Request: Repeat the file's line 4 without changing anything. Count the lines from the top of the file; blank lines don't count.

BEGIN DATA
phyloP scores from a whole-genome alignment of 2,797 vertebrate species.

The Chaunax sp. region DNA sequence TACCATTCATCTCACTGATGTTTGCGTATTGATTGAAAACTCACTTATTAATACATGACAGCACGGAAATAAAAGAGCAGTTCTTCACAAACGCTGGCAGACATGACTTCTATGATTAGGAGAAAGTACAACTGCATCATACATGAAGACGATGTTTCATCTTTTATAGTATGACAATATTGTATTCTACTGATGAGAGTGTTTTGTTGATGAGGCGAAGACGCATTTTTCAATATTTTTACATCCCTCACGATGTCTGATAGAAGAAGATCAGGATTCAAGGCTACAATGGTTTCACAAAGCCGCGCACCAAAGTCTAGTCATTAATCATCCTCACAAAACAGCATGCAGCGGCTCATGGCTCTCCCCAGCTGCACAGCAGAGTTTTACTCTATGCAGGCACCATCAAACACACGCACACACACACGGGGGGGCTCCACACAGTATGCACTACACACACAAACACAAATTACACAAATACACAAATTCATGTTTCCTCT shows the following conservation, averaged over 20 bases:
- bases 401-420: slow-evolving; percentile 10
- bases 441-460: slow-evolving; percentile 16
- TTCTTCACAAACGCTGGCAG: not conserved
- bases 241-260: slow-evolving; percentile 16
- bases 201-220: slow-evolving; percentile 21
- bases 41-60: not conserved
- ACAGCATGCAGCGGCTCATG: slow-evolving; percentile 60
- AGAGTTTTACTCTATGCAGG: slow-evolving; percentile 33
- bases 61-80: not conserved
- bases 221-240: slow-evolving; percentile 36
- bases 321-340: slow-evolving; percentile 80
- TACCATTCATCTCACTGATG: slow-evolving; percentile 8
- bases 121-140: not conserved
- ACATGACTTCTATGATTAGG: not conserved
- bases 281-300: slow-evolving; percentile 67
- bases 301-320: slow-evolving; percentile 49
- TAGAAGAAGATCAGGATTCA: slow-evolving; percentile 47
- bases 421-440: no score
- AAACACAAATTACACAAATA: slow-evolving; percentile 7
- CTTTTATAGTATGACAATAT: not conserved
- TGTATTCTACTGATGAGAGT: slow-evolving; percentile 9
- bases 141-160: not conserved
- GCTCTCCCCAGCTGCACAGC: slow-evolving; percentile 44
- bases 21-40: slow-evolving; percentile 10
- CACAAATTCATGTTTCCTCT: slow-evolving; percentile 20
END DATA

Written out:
- bases 441-460: slow-evolving; percentile 16